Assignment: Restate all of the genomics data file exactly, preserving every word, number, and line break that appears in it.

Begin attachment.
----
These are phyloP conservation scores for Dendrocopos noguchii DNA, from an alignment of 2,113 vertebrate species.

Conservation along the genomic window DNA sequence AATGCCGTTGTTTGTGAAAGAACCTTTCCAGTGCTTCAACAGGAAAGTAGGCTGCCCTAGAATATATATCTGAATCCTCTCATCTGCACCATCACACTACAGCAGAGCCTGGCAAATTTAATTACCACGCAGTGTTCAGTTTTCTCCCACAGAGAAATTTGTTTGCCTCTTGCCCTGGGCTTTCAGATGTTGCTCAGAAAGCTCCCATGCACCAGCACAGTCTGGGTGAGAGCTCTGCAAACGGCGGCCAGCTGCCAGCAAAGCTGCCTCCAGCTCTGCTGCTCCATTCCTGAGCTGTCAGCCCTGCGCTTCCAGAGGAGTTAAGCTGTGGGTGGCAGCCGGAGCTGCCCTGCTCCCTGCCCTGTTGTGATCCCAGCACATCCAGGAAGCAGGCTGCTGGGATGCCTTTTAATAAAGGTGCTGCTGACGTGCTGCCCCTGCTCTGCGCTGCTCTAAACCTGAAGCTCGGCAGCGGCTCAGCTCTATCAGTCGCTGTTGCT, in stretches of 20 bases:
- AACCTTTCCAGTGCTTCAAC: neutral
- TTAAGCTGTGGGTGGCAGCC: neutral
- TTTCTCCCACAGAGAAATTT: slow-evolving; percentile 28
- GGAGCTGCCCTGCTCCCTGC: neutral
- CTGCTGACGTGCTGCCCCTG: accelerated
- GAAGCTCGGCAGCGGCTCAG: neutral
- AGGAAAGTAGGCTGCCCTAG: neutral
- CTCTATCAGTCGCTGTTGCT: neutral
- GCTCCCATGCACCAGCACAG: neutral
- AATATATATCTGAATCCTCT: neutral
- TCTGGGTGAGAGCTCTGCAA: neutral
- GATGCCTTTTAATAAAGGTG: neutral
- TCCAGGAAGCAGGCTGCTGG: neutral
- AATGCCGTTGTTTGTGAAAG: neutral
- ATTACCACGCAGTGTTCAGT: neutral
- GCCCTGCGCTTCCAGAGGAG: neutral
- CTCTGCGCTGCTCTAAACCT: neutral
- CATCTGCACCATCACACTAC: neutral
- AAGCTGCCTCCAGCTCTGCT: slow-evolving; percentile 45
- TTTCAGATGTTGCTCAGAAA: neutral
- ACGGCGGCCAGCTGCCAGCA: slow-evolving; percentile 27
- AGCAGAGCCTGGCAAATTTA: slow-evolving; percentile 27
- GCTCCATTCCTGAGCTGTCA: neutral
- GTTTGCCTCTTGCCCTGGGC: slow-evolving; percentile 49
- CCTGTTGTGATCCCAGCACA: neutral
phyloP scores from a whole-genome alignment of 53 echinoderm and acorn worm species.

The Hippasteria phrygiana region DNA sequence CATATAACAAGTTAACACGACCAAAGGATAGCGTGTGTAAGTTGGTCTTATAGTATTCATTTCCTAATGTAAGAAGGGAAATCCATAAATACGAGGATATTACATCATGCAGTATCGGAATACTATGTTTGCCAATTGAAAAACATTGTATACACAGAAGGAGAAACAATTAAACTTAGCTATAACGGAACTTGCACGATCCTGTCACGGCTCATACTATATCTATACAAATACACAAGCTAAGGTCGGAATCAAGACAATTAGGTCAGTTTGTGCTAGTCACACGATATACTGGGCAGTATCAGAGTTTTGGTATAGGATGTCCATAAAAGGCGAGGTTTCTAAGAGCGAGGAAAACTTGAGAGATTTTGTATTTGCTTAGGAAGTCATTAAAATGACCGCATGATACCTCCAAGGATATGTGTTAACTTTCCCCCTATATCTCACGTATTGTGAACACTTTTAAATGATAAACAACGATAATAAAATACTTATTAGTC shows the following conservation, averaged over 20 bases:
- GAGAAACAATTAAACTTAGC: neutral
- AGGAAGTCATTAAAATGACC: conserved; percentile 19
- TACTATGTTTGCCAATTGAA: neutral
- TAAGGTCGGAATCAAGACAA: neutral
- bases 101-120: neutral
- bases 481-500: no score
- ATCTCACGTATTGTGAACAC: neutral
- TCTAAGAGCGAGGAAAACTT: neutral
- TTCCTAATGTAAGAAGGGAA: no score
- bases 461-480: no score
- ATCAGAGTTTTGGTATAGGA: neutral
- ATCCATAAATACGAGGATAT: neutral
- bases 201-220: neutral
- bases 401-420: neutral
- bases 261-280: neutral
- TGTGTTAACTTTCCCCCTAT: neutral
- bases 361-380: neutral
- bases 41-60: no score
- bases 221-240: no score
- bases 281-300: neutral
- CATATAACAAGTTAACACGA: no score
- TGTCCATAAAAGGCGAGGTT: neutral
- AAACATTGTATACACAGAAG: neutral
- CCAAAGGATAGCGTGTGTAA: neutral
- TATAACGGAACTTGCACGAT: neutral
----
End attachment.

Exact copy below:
These are phyloP conservation scores for Dendrocopos noguchii DNA, from an alignment of 2,113 vertebrate species.

Conservation along the genomic window DNA sequence AATGCCGTTGTTTGTGAAAGAACCTTTCCAGTGCTTCAACAGGAAAGTAGGCTGCCCTAGAATATATATCTGAATCCTCTCATCTGCACCATCACACTACAGCAGAGCCTGGCAAATTTAATTACCACGCAGTGTTCAGTTTTCTCCCACAGAGAAATTTGTTTGCCTCTTGCCCTGGGCTTTCAGATGTTGCTCAGAAAGCTCCCATGCACCAGCACAGTCTGGGTGAGAGCTCTGCAAACGGCGGCCAGCTGCCAGCAAAGCTGCCTCCAGCTCTGCTGCTCCATTCCTGAGCTGTCAGCCCTGCGCTTCCAGAGGAGTTAAGCTGTGGGTGGCAGCCGGAGCTGCCCTGCTCCCTGCCCTGTTGTGATCCCAGCACATCCAGGAAGCAGGCTGCTGGGATGCCTTTTAATAAAGGTGCTGCTGACGTGCTGCCCCTGCTCTGCGCTGCTCTAAACCTGAAGCTCGGCAGCGGCTCAGCTCTATCAGTCGCTGTTGCT, in stretches of 20 bases:
- AACCTTTCCAGTGCTTCAAC: neutral
- TTAAGCTGTGGGTGGCAGCC: neutral
- TTTCTCCCACAGAGAAATTT: slow-evolving; percentile 28
- GGAGCTGCCCTGCTCCCTGC: neutral
- CTGCTGACGTGCTGCCCCTG: accelerated
- GAAGCTCGGCAGCGGCTCAG: neutral
- AGGAAAGTAGGCTGCCCTAG: neutral
- CTCTATCAGTCGCTGTTGCT: neutral
- GCTCCCATGCACCAGCACAG: neutral
- AATATATATCTGAATCCTCT: neutral
- TCTGGGTGAGAGCTCTGCAA: neutral
- GATGCCTTTTAATAAAGGTG: neutral
- TCCAGGAAGCAGGCTGCTGG: neutral
- AATGCCGTTGTTTGTGAAAG: neutral
- ATTACCACGCAGTGTTCAGT: neutral
- GCCCTGCGCTTCCAGAGGAG: neutral
- CTCTGCGCTGCTCTAAACCT: neutral
- CATCTGCACCATCACACTAC: neutral
- AAGCTGCCTCCAGCTCTGCT: slow-evolving; percentile 45
- TTTCAGATGTTGCTCAGAAA: neutral
- ACGGCGGCCAGCTGCCAGCA: slow-evolving; percentile 27
- AGCAGAGCCTGGCAAATTTA: slow-evolving; percentile 27
- GCTCCATTCCTGAGCTGTCA: neutral
- GTTTGCCTCTTGCCCTGGGC: slow-evolving; percentile 49
- CCTGTTGTGATCCCAGCACA: neutral
phyloP scores from a whole-genome alignment of 53 echinoderm and acorn worm species.

The Hippasteria phrygiana region DNA sequence CATATAACAAGTTAACACGACCAAAGGATAGCGTGTGTAAGTTGGTCTTATAGTATTCATTTCCTAATGTAAGAAGGGAAATCCATAAATACGAGGATATTACATCATGCAGTATCGGAATACTATGTTTGCCAATTGAAAAACATTGTATACACAGAAGGAGAAACAATTAAACTTAGCTATAACGGAACTTGCACGATCCTGTCACGGCTCATACTATATCTATACAAATACACAAGCTAAGGTCGGAATCAAGACAATTAGGTCAGTTTGTGCTAGTCACACGATATACTGGGCAGTATCAGAGTTTTGGTATAGGATGTCCATAAAAGGCGAGGTTTCTAAGAGCGAGGAAAACTTGAGAGATTTTGTATTTGCTTAGGAAGTCATTAAAATGACCGCATGATACCTCCAAGGATATGTGTTAACTTTCCCCCTATATCTCACGTATTGTGAACACTTTTAAATGATAAACAACGATAATAAAATACTTATTAGTC shows the following conservation, averaged over 20 bases:
- GAGAAACAATTAAACTTAGC: neutral
- AGGAAGTCATTAAAATGACC: conserved; percentile 19
- TACTATGTTTGCCAATTGAA: neutral
- TAAGGTCGGAATCAAGACAA: neutral
- bases 101-120: neutral
- bases 481-500: no score
- ATCTCACGTATTGTGAACAC: neutral
- TCTAAGAGCGAGGAAAACTT: neutral
- TTCCTAATGTAAGAAGGGAA: no score
- bases 461-480: no score
- ATCAGAGTTTTGGTATAGGA: neutral
- ATCCATAAATACGAGGATAT: neutral
- bases 201-220: neutral
- bases 401-420: neutral
- bases 261-280: neutral
- TGTGTTAACTTTCCCCCTAT: neutral
- bases 361-380: neutral
- bases 41-60: no score
- bases 221-240: no score
- bases 281-300: neutral
- CATATAACAAGTTAACACGA: no score
- TGTCCATAAAAGGCGAGGTT: neutral
- AAACATTGTATACACAGAAG: neutral
- CCAAAGGATAGCGTGTGTAA: neutral
- TATAACGGAACTTGCACGAT: neutral